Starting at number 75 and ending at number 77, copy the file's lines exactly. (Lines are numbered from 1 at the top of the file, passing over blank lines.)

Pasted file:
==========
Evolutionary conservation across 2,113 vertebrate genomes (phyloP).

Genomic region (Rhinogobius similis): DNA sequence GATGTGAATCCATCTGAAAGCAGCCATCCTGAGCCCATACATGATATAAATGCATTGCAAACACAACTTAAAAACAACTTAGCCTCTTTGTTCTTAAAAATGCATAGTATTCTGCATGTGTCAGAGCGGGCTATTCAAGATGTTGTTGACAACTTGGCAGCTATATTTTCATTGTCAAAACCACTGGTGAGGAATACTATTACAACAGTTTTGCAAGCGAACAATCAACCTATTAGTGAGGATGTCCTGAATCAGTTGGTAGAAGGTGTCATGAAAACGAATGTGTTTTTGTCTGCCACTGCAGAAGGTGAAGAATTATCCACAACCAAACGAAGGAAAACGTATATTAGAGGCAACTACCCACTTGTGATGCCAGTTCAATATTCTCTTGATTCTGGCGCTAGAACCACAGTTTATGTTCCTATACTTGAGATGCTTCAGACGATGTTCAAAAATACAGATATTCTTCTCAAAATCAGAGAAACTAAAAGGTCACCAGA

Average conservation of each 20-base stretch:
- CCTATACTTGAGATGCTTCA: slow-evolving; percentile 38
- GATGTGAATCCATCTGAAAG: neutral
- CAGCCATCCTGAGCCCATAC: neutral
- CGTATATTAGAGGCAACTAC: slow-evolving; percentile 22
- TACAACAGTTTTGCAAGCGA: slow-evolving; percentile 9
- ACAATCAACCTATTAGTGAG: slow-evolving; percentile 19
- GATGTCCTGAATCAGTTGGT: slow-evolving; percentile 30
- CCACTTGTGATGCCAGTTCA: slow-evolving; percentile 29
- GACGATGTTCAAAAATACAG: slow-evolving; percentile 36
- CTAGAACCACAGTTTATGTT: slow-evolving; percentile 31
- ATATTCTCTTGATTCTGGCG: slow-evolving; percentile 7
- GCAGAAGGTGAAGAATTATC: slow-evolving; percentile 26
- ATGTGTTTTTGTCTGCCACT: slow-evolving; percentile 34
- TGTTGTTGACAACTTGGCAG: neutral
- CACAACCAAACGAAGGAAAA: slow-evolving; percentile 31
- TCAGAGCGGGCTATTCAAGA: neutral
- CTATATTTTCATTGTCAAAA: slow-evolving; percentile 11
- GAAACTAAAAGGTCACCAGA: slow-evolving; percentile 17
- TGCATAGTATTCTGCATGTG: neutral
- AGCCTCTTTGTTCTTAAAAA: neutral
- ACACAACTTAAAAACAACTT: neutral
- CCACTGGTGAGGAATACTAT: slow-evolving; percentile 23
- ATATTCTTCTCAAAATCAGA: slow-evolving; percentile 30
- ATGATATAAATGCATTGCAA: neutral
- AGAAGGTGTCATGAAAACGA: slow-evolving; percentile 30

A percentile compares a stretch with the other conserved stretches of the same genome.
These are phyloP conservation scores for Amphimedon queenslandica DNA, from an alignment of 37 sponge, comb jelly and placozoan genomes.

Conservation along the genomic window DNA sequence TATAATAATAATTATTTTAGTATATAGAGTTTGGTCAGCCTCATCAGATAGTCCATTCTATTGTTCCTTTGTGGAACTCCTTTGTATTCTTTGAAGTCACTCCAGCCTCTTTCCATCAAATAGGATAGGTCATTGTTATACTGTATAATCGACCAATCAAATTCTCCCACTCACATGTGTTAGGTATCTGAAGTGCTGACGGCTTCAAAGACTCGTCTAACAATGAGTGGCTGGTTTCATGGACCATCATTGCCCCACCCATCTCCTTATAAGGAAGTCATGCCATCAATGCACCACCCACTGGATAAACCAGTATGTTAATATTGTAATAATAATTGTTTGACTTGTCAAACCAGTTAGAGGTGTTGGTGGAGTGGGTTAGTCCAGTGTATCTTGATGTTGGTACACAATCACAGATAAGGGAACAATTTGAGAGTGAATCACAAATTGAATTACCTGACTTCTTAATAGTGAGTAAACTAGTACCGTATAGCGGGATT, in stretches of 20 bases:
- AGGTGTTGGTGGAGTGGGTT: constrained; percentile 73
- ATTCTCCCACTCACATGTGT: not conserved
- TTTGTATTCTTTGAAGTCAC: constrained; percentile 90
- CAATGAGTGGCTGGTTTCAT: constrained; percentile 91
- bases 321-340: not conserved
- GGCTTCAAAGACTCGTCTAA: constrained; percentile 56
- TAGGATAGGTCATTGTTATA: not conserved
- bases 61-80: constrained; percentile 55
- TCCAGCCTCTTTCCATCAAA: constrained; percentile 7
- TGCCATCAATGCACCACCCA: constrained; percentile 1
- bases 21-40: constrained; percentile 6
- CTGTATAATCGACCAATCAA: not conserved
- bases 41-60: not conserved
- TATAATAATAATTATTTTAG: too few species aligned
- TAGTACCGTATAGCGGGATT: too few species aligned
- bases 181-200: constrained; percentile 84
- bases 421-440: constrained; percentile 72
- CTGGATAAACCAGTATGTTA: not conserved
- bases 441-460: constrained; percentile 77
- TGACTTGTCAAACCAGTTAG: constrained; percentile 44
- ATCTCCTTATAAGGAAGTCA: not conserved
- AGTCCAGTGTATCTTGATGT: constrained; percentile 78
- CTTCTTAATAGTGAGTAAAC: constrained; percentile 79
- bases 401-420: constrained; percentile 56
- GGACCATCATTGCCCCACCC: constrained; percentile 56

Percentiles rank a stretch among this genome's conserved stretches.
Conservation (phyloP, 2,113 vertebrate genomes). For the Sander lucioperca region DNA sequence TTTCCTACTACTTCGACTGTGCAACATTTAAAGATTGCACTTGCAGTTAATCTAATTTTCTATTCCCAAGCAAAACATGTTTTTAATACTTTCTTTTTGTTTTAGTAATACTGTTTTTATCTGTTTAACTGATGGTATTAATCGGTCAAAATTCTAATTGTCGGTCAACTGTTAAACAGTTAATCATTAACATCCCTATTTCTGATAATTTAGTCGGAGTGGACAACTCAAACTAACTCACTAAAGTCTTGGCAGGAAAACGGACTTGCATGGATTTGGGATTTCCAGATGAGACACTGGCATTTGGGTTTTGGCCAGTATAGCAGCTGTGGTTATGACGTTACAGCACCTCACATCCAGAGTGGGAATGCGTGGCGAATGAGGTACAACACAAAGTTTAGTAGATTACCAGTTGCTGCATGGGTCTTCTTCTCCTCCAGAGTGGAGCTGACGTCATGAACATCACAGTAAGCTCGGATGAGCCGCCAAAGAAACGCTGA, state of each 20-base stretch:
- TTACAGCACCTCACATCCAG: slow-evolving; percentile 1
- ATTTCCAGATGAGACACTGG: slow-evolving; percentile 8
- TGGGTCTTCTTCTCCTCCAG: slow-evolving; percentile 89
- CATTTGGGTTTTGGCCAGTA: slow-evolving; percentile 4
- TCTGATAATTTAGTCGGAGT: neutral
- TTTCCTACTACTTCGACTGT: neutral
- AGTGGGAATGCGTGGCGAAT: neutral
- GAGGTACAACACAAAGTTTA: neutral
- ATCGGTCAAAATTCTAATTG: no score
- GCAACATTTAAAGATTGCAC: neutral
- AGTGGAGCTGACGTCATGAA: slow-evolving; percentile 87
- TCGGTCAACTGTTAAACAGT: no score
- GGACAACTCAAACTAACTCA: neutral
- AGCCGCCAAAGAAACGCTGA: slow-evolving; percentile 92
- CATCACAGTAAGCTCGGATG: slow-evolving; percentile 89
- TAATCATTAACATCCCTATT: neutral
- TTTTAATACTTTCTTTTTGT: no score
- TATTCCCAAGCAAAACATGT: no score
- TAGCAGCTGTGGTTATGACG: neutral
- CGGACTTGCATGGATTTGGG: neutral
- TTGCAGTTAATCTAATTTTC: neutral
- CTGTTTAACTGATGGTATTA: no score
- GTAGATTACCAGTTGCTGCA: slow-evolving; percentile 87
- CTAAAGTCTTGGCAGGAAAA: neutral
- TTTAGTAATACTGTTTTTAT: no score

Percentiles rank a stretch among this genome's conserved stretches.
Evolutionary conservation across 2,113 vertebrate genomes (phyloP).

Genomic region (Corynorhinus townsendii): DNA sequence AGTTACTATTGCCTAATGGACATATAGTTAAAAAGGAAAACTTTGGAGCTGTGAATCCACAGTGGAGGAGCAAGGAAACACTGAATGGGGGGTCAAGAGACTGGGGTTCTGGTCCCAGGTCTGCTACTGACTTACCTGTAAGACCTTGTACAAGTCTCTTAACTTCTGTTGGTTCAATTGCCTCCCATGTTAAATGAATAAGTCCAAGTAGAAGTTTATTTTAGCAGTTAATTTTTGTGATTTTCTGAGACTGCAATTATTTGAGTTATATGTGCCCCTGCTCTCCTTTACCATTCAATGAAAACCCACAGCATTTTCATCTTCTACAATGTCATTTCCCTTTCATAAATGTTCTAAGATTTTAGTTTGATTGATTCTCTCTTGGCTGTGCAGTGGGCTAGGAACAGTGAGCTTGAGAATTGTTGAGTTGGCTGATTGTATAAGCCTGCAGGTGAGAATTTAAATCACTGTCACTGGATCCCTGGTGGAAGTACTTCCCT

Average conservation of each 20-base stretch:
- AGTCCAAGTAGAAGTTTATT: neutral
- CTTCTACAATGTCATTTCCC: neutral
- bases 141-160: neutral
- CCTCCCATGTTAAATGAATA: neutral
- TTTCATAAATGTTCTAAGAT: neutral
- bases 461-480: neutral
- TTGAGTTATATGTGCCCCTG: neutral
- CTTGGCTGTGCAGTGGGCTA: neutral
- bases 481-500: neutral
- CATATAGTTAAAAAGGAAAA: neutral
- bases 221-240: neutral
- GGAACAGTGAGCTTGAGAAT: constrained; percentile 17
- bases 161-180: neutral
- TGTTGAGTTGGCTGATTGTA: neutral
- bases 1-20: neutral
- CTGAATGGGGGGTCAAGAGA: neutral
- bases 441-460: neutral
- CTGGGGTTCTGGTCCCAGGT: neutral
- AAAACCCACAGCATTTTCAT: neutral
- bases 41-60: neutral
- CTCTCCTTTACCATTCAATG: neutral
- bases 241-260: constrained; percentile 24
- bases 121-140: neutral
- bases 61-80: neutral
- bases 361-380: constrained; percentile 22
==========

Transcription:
- TTTTAATACTTTCTTTTTGT: no score
- TATTCCCAAGCAAAACATGT: no score
- TAGCAGCTGTGGTTATGACG: neutral